“A Man. A Mustache. A Mantra: Alexander Shaler” on Harry’s Five O’Clock Mag

general_web

The following is an expert from my regular column on Harry’s Five O’Clock Magazine, “A Man. A Mustache. A Mantra”:

If wartime had an equivalent in the corporate ladder, General Alexander Shaler was the type who shimmied up that thing so fast, all you had to do was blink and he was suddenly your boss. The expertly mustachioed man had a reputation for wise military maneuvering and intelligent instruction. Never one to go easy on his charge, Shaler was the type of drill sergeant that gave the term its chops. The general asked a lot of his men, and his men gave freely in turn. Because – as many of you reading this in the confines of a centrally heated office probably know – a good boss is a boss you want to work for, even if you go home feeling like you’ve been rung out like a wet towel.  

Click here to read more.

Standard

“A Stud. A Shave. A Statement: Crazy Horse” on Harry’s Five O’Clock Mag

CrazyHorse

The following is an excerpt from my column “A Stud. A Shave. A Statement” as seen on Harry’s Five O’Clock Mag:

Long before the invention of drones and chemical warfare, people had to defend themselves the old fashioned way, like, with hatchets and muskets and stuff. Which makes the war heroes of olden times all the more impressive. Battles were messy face-to-face affairs where the best mode of saving your hide wasn’t say, a tank, but a wiry and well-appointed horse.

Click here to read more.

Standard

“A Man. A Mustache. A Mantra – Emiliano Zapata” on Harry’s Five O’Clock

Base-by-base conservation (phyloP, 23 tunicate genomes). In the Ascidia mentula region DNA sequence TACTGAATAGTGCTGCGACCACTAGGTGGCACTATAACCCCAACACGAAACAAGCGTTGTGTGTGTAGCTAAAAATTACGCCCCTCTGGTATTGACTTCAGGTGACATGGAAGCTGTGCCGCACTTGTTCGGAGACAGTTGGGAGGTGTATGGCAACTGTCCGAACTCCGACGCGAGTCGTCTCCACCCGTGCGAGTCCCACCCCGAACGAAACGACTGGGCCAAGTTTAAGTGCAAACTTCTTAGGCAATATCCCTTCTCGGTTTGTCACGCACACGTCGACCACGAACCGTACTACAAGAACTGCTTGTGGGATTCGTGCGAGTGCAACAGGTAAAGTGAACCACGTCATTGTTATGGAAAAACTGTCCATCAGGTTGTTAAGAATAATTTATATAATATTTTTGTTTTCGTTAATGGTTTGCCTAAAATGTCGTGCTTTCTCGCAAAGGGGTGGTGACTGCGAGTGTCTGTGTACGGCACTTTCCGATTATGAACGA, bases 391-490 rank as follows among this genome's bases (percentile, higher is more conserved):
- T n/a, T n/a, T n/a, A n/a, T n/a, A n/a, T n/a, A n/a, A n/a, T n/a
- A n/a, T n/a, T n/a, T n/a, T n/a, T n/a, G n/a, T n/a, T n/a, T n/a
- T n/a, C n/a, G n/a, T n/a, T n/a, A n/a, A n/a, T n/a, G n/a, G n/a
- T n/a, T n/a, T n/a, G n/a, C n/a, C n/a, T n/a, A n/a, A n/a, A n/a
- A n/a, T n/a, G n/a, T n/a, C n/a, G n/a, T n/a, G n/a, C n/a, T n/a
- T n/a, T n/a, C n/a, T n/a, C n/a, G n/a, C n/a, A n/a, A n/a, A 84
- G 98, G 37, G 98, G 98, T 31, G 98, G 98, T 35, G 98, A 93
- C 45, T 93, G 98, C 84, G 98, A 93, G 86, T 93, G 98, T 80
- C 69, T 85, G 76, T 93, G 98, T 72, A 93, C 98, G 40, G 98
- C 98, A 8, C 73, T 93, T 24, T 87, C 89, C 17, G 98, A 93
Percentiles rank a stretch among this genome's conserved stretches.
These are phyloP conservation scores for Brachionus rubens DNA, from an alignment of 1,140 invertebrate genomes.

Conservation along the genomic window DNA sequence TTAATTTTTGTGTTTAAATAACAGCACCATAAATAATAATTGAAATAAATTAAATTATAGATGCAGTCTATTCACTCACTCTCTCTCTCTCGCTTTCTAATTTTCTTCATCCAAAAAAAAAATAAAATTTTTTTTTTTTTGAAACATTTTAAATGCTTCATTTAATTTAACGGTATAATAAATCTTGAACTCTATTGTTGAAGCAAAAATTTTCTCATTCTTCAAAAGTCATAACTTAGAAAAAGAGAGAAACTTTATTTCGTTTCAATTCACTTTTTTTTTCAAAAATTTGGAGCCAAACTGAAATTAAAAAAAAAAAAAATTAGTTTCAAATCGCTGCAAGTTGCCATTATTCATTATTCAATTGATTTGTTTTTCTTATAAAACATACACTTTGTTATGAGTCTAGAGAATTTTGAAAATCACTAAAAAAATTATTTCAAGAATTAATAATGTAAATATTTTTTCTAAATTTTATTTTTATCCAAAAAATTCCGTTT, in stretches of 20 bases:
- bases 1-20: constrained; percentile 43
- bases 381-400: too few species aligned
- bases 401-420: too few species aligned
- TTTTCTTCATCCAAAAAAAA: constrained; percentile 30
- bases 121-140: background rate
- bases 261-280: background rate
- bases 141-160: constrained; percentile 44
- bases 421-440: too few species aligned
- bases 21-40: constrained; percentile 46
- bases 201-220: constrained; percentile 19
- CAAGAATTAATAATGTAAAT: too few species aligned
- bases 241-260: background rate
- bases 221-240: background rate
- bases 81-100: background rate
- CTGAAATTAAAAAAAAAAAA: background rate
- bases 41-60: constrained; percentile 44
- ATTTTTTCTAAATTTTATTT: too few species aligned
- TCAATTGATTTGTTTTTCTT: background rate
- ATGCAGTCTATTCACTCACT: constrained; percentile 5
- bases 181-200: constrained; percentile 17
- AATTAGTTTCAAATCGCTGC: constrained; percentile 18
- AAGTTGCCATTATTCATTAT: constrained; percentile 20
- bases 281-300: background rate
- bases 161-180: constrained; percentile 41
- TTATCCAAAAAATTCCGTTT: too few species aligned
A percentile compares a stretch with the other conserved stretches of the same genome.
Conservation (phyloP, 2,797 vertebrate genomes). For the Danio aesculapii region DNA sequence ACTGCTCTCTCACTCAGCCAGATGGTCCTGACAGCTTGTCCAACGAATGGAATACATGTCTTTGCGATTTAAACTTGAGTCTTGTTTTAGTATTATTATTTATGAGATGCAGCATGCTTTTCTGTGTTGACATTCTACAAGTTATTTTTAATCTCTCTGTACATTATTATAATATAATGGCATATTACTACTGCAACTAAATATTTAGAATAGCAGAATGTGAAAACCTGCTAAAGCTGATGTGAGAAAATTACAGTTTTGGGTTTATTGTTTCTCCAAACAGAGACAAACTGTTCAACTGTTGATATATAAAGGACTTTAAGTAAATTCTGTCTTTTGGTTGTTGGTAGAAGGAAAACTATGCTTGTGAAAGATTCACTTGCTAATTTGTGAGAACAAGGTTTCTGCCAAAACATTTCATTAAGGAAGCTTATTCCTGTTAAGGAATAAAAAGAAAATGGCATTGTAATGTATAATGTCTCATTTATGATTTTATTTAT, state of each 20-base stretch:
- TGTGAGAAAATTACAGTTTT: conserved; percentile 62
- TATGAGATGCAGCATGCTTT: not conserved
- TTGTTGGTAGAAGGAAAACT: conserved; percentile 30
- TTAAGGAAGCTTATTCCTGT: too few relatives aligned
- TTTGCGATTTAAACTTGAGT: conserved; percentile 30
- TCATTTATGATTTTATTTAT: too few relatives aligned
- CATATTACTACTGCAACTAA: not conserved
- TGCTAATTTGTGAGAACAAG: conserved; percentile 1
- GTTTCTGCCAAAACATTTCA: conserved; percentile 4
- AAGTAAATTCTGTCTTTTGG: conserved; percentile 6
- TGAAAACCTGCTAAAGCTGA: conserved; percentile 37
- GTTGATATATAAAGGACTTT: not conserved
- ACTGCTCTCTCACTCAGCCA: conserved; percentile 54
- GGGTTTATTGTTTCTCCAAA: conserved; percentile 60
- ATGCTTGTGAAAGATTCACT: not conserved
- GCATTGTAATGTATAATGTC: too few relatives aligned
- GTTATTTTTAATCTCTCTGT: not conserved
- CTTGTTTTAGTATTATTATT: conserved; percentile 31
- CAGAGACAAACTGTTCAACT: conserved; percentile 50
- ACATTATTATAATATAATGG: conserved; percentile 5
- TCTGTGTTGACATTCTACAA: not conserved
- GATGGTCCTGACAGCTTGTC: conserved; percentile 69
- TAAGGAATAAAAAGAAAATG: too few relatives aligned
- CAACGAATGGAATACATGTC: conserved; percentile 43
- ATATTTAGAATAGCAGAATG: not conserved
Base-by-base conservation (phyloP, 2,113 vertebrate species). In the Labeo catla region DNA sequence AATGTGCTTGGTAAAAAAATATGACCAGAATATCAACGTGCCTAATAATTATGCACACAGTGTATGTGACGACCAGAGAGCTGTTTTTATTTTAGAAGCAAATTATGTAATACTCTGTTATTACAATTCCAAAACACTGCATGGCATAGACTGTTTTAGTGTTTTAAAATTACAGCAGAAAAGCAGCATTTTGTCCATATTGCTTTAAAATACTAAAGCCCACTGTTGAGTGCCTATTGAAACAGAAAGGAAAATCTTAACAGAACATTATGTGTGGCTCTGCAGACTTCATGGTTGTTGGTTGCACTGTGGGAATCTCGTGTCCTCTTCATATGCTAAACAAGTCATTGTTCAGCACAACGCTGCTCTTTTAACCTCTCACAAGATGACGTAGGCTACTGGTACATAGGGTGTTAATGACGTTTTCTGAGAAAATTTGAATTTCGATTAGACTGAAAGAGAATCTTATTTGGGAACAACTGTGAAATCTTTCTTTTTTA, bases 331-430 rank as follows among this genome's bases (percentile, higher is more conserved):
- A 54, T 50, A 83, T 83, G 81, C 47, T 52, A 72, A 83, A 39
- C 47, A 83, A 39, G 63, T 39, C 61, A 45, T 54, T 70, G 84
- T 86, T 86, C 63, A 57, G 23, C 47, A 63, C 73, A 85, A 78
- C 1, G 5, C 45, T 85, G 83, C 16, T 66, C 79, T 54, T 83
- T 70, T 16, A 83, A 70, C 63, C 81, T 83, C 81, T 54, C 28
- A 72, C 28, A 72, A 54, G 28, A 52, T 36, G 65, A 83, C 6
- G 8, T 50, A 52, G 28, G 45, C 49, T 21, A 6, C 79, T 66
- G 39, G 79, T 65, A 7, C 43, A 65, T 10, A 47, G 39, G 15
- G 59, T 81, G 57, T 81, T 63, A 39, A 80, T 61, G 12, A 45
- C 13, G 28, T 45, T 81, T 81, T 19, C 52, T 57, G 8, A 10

Screen_Shot_2013-12-20_at_2.52.52_PM

 

The following is an excerpt from my regular series “A Man. A Mustache. A Mantra” as seen on Harry’s Five O’Clock Mag:

“Out of the earth that shook with a cry ‘Conquistadores!’ comes Zapata, the Robin Hood of Mexico. The man with a circle around his name, a machete in his hand, and fire in his blood. Taking by storm and holding by fury. Where he rode they conquered.” – ¡Viva Zapata!

In the ‘50s, the gringos and gringas of Hollywood became belatedly infatuated with Emiliano Zapata, one of the most prominent figures of the Mexican Revolution, which started in 1910 and lasted nearly a decade. Starring what would now be an incredibly politically incorrect, hyper-tanned Marlon Brando and written by John Steinbeck, the film, ¡Viva Zapata!, tried to capture the essence of the man who was hailed in his country as a visionary; a peasant who rose in the ranks to become a leading man of the people. 

Click here to read more.

Standard

Field Trip: “A Man. A Mustache. A Mantra” on Harry’s Five O’Clock

mmm-JD-post

 

The following is an excerpt from my regular series “A Man. A Mustache. A Mantra.” as seen on Harry’s Five O’Clock Magazine:

Tennessee legend, Jasper “Jack” Daniel’s life was bookended by tragedy. His mother died shortly after his birth, leaving he and ten siblings with his father. But our hero took life’s lemons and boldly made, well… the world’s best selling sour mash. (It’s possible Daniels became a licensed distiller as young as age 16.) Jack never married and fathered no children. His days were focused solely on whiskey. And he was known to avoid all shortcuts that could have sacrificed smoothness or flavor in his product. 

Click here to read more.

Standard

Field Trip: “A Stud. A Shave. A Statement” on Harry’s Five O’Clock

mmm-4-post

 

The following is an excerpt from my regular series “A Stud. A Shave. A Statement,” as featured on Harry’s Five O’Clock Mag:

Long before doping schemes and $10,000 bikes there was Marshall Taylor, the first African American to take the title of “World Champion” – and that was forall sports, not just biking. Taylor (one of his many nicknames was the “Worchester Whirlwind”) and his viciously swift wheels paved the way for other African American superstars like Jackie Robinson, Jack Johnson, and Willie O’Ree. 

Click here to read more.

Standard